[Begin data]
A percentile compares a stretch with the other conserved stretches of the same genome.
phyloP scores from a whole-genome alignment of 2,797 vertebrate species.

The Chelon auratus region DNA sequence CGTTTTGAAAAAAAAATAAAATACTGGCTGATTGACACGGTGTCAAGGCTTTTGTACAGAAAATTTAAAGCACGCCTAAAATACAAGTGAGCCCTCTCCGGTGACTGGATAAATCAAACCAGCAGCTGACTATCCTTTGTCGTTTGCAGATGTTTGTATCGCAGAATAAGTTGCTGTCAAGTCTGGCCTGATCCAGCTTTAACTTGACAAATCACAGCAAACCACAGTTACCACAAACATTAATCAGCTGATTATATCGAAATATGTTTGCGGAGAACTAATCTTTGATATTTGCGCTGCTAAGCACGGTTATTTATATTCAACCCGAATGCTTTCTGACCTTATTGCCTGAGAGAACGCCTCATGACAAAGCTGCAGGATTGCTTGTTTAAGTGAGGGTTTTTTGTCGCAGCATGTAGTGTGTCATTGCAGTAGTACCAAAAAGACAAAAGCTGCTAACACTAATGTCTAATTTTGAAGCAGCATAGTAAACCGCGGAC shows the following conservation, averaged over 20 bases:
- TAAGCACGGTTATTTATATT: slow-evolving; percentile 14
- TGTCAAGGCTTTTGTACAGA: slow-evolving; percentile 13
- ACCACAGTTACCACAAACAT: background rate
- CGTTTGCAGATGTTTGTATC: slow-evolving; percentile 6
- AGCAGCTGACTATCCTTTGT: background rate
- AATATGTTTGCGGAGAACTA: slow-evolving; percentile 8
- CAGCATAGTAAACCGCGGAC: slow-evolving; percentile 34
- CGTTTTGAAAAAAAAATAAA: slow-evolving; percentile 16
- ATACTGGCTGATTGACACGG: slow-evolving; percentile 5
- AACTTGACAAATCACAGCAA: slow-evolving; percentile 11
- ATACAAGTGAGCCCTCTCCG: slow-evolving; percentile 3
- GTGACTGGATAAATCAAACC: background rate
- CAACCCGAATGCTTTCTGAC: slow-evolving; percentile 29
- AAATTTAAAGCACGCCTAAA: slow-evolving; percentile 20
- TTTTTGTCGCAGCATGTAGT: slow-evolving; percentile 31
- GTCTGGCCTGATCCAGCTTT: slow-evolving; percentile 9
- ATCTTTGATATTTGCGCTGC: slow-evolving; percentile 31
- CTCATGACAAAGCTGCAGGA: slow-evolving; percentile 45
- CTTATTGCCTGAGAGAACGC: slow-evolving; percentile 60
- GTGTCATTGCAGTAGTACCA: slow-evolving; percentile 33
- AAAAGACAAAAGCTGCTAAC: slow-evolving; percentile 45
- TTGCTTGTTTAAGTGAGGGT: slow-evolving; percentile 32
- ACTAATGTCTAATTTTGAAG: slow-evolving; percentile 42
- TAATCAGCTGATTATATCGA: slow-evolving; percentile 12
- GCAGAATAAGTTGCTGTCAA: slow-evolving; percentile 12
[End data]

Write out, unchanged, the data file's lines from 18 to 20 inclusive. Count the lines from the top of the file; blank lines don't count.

- TTTTTGTCGCAGCATGTAGT: slow-evolving; percentile 31
- GTCTGGCCTGATCCAGCTTT: slow-evolving; percentile 9
- ATCTTTGATATTTGCGCTGC: slow-evolving; percentile 31